Richard Pitino ready to make imprint as Division I coach at FIU

by | College Basketball Insider

Richard (left): 'My name isn't going to get me any wins. But being my dad's son will help.' (US Presswire)  
Richard (left): 'My name isn't going to get me any wins. But being my dad's son will help.' (US Presswire)  

MIAMI -- Richard Pitino wakes up, gets ready for work and then meets his father for breakfast. It's not long before he's picking the brain of a future Hall of Famer, a man who has won a national title and has more than 600 victories on his résumé.

Then it's off to his new place of employment as the soon-to-be 30-year-old drives through Miami. He's got a 45-minute drive, at least while he occupies his father's plush Miami home and waits for his wife, young daughter and dog to join him in the house they purchased just a few miles down the road from the Florida International campus. He dials a 352 number and spends the next hour soaking up knowledge from another future Hall of Famer, Billy Donovan, a man who has a couple of national championships.

"Those are the two guys I've learned from," the younger Pitino said. "And I'm going to utilize both of them."

However, there is no shortage of Pitino skeptics -- no matter his bloodlines and connections. Richard Pitino is well aware of this. He hears the whispers and has no issue with those who maintain the sole reason he became a Division I head coach at the tender age of 29 is because of his father. He understands he hasn't paid his dues as has been the case with so many other D-I head coaches, but he also doesn't feel the need to apologize for it.

"I say it all the time," Richard said. "It's 99 percent good and one percent bad. It's opened so many doors for me. Now my goal is to make the most of my opportunity."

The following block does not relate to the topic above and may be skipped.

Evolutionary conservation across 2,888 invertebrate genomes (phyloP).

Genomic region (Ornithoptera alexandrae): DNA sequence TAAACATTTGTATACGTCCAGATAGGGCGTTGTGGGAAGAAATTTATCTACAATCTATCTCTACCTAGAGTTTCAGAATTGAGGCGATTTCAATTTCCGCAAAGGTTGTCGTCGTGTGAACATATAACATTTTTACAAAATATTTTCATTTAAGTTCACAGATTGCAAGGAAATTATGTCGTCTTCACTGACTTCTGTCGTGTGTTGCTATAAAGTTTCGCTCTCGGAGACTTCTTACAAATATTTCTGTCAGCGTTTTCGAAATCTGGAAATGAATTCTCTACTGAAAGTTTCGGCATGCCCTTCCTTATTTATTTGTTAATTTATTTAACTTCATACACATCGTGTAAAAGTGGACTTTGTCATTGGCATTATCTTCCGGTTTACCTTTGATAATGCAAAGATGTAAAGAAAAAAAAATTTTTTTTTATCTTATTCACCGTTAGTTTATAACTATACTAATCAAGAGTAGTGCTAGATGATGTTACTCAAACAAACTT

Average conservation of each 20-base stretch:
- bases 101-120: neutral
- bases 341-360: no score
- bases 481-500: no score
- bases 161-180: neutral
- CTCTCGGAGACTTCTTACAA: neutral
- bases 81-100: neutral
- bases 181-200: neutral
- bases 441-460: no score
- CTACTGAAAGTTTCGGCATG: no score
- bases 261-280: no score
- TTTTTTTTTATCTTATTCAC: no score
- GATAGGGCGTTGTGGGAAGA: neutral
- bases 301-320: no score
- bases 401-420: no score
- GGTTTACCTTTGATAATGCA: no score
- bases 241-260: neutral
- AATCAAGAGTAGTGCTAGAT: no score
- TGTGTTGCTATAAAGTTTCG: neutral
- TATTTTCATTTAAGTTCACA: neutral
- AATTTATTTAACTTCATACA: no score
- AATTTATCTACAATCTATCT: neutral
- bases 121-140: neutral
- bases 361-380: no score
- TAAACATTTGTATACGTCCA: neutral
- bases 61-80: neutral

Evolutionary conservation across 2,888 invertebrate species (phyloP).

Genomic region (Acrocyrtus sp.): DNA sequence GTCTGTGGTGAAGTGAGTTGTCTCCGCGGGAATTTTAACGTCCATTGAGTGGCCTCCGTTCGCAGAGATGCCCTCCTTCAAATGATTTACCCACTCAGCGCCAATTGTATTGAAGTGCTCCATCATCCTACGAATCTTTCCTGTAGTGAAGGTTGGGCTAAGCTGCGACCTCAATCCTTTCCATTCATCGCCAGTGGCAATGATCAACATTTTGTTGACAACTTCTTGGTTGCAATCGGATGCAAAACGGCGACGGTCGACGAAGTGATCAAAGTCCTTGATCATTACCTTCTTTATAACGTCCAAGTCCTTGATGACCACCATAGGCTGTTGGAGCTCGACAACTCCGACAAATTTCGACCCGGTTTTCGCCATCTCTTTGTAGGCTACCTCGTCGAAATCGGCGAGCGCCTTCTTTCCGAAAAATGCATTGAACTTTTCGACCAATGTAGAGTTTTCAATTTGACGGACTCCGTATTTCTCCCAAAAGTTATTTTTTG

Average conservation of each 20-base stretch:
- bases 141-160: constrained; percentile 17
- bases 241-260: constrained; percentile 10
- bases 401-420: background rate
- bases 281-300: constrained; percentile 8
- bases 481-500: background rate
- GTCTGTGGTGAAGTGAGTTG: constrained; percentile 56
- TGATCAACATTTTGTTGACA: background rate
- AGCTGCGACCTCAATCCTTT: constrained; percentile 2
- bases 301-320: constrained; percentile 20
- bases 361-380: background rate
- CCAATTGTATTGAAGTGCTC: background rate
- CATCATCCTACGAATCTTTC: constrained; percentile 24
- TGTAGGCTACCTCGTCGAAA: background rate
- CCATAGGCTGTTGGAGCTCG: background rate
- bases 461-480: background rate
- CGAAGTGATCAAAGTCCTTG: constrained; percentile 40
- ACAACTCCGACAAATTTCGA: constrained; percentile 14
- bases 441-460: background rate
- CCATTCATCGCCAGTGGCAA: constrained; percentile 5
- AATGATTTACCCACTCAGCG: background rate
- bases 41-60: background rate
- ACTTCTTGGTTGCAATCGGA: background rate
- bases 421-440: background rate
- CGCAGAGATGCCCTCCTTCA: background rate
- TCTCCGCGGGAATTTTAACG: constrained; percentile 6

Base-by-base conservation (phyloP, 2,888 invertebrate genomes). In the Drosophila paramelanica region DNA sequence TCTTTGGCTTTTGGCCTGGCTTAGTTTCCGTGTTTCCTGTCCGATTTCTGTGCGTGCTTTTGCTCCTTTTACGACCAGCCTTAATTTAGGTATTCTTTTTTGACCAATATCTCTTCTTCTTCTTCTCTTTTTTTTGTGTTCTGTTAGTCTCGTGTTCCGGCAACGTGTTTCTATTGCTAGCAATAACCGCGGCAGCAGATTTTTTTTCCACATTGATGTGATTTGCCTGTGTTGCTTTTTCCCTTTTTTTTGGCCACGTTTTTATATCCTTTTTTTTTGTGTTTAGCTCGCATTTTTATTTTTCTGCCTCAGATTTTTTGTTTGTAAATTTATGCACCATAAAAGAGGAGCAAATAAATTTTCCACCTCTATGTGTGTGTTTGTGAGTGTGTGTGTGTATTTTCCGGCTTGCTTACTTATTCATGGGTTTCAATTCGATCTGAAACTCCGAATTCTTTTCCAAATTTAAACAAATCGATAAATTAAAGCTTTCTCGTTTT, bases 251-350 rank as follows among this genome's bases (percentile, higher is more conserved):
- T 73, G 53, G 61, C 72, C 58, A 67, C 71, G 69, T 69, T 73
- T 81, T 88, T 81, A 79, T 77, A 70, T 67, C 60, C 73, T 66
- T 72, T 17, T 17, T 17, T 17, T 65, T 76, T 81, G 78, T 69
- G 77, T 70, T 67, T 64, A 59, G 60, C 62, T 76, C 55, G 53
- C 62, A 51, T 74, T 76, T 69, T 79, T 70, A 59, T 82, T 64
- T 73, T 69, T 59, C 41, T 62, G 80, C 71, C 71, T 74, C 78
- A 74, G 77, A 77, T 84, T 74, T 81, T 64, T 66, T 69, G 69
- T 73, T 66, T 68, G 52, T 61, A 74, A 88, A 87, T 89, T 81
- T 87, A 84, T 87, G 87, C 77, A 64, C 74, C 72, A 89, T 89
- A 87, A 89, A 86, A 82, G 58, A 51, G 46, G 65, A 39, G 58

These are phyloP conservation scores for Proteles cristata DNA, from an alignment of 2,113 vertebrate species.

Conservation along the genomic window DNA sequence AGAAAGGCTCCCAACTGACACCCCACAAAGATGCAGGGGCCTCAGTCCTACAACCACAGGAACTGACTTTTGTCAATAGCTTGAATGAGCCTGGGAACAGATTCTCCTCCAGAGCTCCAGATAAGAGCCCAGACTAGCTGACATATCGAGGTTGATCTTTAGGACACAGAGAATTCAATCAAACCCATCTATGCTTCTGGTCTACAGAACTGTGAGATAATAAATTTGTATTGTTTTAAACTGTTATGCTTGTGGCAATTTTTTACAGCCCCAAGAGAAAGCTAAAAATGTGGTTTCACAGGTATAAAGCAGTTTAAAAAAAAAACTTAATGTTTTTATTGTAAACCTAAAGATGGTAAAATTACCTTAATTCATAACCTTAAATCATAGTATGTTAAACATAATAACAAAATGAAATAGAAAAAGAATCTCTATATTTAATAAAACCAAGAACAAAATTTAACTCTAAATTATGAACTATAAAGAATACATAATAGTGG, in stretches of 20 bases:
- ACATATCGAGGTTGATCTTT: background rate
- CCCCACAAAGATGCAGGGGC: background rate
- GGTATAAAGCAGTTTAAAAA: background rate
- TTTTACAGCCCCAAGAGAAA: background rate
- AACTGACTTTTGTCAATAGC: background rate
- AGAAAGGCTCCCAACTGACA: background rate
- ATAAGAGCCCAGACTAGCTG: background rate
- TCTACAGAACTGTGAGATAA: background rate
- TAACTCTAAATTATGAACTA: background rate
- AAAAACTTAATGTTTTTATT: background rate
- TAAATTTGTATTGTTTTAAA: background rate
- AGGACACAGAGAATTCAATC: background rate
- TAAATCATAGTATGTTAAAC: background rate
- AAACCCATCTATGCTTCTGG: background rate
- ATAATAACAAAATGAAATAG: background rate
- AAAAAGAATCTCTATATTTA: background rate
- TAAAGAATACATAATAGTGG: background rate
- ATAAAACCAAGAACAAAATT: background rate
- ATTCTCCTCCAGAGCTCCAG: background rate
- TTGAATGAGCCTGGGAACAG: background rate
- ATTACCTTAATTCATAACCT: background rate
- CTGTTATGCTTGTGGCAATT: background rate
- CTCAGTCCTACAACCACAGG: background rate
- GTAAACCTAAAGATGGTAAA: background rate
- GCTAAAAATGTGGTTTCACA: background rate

But this Pitino isn't like his father, with his upbringing, personality and coaching style all vastly different.

"I don't see a lot of similarities," Richard said between he and he father. "There's no way we can be similar with the way we were raised."

Rick's parents were rarely around when he was growing up while Richard was basically raised around Kentucky and Boston Celtics basketball. Richard had the best seat in the house as his dad went through the highest of highs in Lexington and then the lowest of lows in Boston.

"It was totally different ends of the spectrum," Richard said. "Nothing went wrong in Kentucky and then he was humbled in Boston. It was hard on him."

Pitino was a student at St. Sebastian's, living with his family outside of Boston, as he watched his father become crucified by the fans, media and even some players for his inability to turn the franchise around.

"It was hard for me," Richard said. "I went to every game and seeing them lose and people boo him like that was difficult. But it taught me a lot. He was never humbled until he went to Boston, but that was a dose of reality for him."

It taught Richard Pitino to keep an even-keel and not to allow outside influences to affect the task at hand -- which appears daunting at FIU. If the contrasting experiences at UK and Boston hadn't taught him, 2009 -- when his father's sexual relationship with Karen Sypher became a national story -- certainly helped him mature.

"The hardest thing was everybody knowing about it," Richard said.

Richard has always been considered a momma's boy, with Rick admitting that he's much more like his wife, Joanne.

"His feelings were really hurt," Rick said. "And his whole concern was to protect his mother, to make sure she was OK. He nurtured her, watched over her."